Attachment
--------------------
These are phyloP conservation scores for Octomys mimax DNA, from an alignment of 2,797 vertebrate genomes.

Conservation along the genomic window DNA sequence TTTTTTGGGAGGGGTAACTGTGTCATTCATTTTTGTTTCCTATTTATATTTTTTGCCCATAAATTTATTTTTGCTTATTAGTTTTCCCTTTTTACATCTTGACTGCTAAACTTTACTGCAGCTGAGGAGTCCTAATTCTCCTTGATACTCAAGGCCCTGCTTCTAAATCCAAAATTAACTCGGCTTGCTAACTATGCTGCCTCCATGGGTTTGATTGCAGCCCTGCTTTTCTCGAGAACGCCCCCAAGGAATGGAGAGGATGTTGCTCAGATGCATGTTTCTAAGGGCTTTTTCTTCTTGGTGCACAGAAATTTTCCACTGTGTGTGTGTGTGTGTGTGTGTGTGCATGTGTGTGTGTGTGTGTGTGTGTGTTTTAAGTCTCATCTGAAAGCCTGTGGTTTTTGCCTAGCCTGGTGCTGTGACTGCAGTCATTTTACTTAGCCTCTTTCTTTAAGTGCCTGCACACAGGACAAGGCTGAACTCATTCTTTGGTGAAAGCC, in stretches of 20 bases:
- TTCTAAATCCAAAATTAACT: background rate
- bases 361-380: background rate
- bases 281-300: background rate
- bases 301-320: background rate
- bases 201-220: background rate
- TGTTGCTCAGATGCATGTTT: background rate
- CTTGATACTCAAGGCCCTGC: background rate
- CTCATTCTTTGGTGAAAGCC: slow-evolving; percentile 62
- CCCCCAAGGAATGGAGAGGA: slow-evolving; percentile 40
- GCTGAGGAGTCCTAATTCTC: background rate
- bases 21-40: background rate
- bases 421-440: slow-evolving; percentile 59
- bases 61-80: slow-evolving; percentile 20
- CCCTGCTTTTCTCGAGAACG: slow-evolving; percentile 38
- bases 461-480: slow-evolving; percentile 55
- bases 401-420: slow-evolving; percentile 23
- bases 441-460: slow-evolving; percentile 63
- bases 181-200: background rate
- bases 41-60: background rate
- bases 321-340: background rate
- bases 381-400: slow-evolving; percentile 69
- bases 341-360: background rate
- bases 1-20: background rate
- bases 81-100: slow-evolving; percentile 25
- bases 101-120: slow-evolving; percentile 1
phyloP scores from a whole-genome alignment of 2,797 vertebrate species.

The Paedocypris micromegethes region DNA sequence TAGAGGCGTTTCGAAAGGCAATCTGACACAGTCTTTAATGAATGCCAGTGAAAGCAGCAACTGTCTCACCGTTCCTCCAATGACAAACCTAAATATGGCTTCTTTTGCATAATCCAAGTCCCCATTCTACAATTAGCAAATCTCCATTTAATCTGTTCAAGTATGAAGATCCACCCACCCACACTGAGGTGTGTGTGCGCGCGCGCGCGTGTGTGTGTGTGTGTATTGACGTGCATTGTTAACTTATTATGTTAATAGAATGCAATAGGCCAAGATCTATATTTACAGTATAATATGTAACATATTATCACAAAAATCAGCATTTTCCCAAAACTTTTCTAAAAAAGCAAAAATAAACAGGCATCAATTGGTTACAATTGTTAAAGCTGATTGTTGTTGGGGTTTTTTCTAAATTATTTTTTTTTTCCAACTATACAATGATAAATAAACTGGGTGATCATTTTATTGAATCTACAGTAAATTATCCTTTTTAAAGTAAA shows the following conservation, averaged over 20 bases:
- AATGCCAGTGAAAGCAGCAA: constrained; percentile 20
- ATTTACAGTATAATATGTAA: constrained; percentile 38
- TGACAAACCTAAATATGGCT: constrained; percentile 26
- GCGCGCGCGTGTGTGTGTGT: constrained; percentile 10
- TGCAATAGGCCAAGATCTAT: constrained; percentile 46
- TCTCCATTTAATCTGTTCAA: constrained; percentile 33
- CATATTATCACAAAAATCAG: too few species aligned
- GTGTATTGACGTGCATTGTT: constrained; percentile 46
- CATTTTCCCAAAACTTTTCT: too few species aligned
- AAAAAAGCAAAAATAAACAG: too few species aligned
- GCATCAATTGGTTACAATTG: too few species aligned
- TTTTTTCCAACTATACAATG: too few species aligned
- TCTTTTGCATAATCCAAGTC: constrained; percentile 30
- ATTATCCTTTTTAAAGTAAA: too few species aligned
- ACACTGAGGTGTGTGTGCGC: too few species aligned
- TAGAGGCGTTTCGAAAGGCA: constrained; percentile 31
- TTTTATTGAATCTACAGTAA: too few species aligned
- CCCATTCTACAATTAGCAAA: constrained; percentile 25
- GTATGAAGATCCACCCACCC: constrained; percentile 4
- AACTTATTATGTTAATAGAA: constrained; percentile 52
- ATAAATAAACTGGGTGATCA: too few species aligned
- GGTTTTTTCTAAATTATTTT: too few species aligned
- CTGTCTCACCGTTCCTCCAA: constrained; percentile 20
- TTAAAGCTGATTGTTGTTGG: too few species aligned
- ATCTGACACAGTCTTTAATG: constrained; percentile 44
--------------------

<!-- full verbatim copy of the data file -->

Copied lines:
These are phyloP conservation scores for Octomys mimax DNA, from an alignment of 2,797 vertebrate genomes.

Conservation along the genomic window DNA sequence TTTTTTGGGAGGGGTAACTGTGTCATTCATTTTTGTTTCCTATTTATATTTTTTGCCCATAAATTTATTTTTGCTTATTAGTTTTCCCTTTTTACATCTTGACTGCTAAACTTTACTGCAGCTGAGGAGTCCTAATTCTCCTTGATACTCAAGGCCCTGCTTCTAAATCCAAAATTAACTCGGCTTGCTAACTATGCTGCCTCCATGGGTTTGATTGCAGCCCTGCTTTTCTCGAGAACGCCCCCAAGGAATGGAGAGGATGTTGCTCAGATGCATGTTTCTAAGGGCTTTTTCTTCTTGGTGCACAGAAATTTTCCACTGTGTGTGTGTGTGTGTGTGTGTGTGCATGTGTGTGTGTGTGTGTGTGTGTGTTTTAAGTCTCATCTGAAAGCCTGTGGTTTTTGCCTAGCCTGGTGCTGTGACTGCAGTCATTTTACTTAGCCTCTTTCTTTAAGTGCCTGCACACAGGACAAGGCTGAACTCATTCTTTGGTGAAAGCC, in stretches of 20 bases:
- TTCTAAATCCAAAATTAACT: background rate
- bases 361-380: background rate
- bases 281-300: background rate
- bases 301-320: background rate
- bases 201-220: background rate
- TGTTGCTCAGATGCATGTTT: background rate
- CTTGATACTCAAGGCCCTGC: background rate
- CTCATTCTTTGGTGAAAGCC: slow-evolving; percentile 62
- CCCCCAAGGAATGGAGAGGA: slow-evolving; percentile 40
- GCTGAGGAGTCCTAATTCTC: background rate
- bases 21-40: background rate
- bases 421-440: slow-evolving; percentile 59
- bases 61-80: slow-evolving; percentile 20
- CCCTGCTTTTCTCGAGAACG: slow-evolving; percentile 38
- bases 461-480: slow-evolving; percentile 55
- bases 401-420: slow-evolving; percentile 23
- bases 441-460: slow-evolving; percentile 63
- bases 181-200: background rate
- bases 41-60: background rate
- bases 321-340: background rate
- bases 381-400: slow-evolving; percentile 69
- bases 341-360: background rate
- bases 1-20: background rate
- bases 81-100: slow-evolving; percentile 25
- bases 101-120: slow-evolving; percentile 1
phyloP scores from a whole-genome alignment of 2,797 vertebrate species.

The Paedocypris micromegethes region DNA sequence TAGAGGCGTTTCGAAAGGCAATCTGACACAGTCTTTAATGAATGCCAGTGAAAGCAGCAACTGTCTCACCGTTCCTCCAATGACAAACCTAAATATGGCTTCTTTTGCATAATCCAAGTCCCCATTCTACAATTAGCAAATCTCCATTTAATCTGTTCAAGTATGAAGATCCACCCACCCACACTGAGGTGTGTGTGCGCGCGCGCGCGTGTGTGTGTGTGTGTATTGACGTGCATTGTTAACTTATTATGTTAATAGAATGCAATAGGCCAAGATCTATATTTACAGTATAATATGTAACATATTATCACAAAAATCAGCATTTTCCCAAAACTTTTCTAAAAAAGCAAAAATAAACAGGCATCAATTGGTTACAATTGTTAAAGCTGATTGTTGTTGGGGTTTTTTCTAAATTATTTTTTTTTTCCAACTATACAATGATAAATAAACTGGGTGATCATTTTATTGAATCTACAGTAAATTATCCTTTTTAAAGTAAA shows the following conservation, averaged over 20 bases:
- AATGCCAGTGAAAGCAGCAA: constrained; percentile 20
- ATTTACAGTATAATATGTAA: constrained; percentile 38
- TGACAAACCTAAATATGGCT: constrained; percentile 26
- GCGCGCGCGTGTGTGTGTGT: constrained; percentile 10
- TGCAATAGGCCAAGATCTAT: constrained; percentile 46
- TCTCCATTTAATCTGTTCAA: constrained; percentile 33
- CATATTATCACAAAAATCAG: too few species aligned
- GTGTATTGACGTGCATTGTT: constrained; percentile 46
- CATTTTCCCAAAACTTTTCT: too few species aligned
- AAAAAAGCAAAAATAAACAG: too few species aligned
- GCATCAATTGGTTACAATTG: too few species aligned
- TTTTTTCCAACTATACAATG: too few species aligned
- TCTTTTGCATAATCCAAGTC: constrained; percentile 30
- ATTATCCTTTTTAAAGTAAA: too few species aligned
- ACACTGAGGTGTGTGTGCGC: too few species aligned
- TAGAGGCGTTTCGAAAGGCA: constrained; percentile 31
- TTTTATTGAATCTACAGTAA: too few species aligned
- CCCATTCTACAATTAGCAAA: constrained; percentile 25
- GTATGAAGATCCACCCACCC: constrained; percentile 4
- AACTTATTATGTTAATAGAA: constrained; percentile 52
- ATAAATAAACTGGGTGATCA: too few species aligned
- GGTTTTTTCTAAATTATTTT: too few species aligned
- CTGTCTCACCGTTCCTCCAA: constrained; percentile 20
- TTAAAGCTGATTGTTGTTGG: too few species aligned
- ATCTGACACAGTCTTTAATG: constrained; percentile 44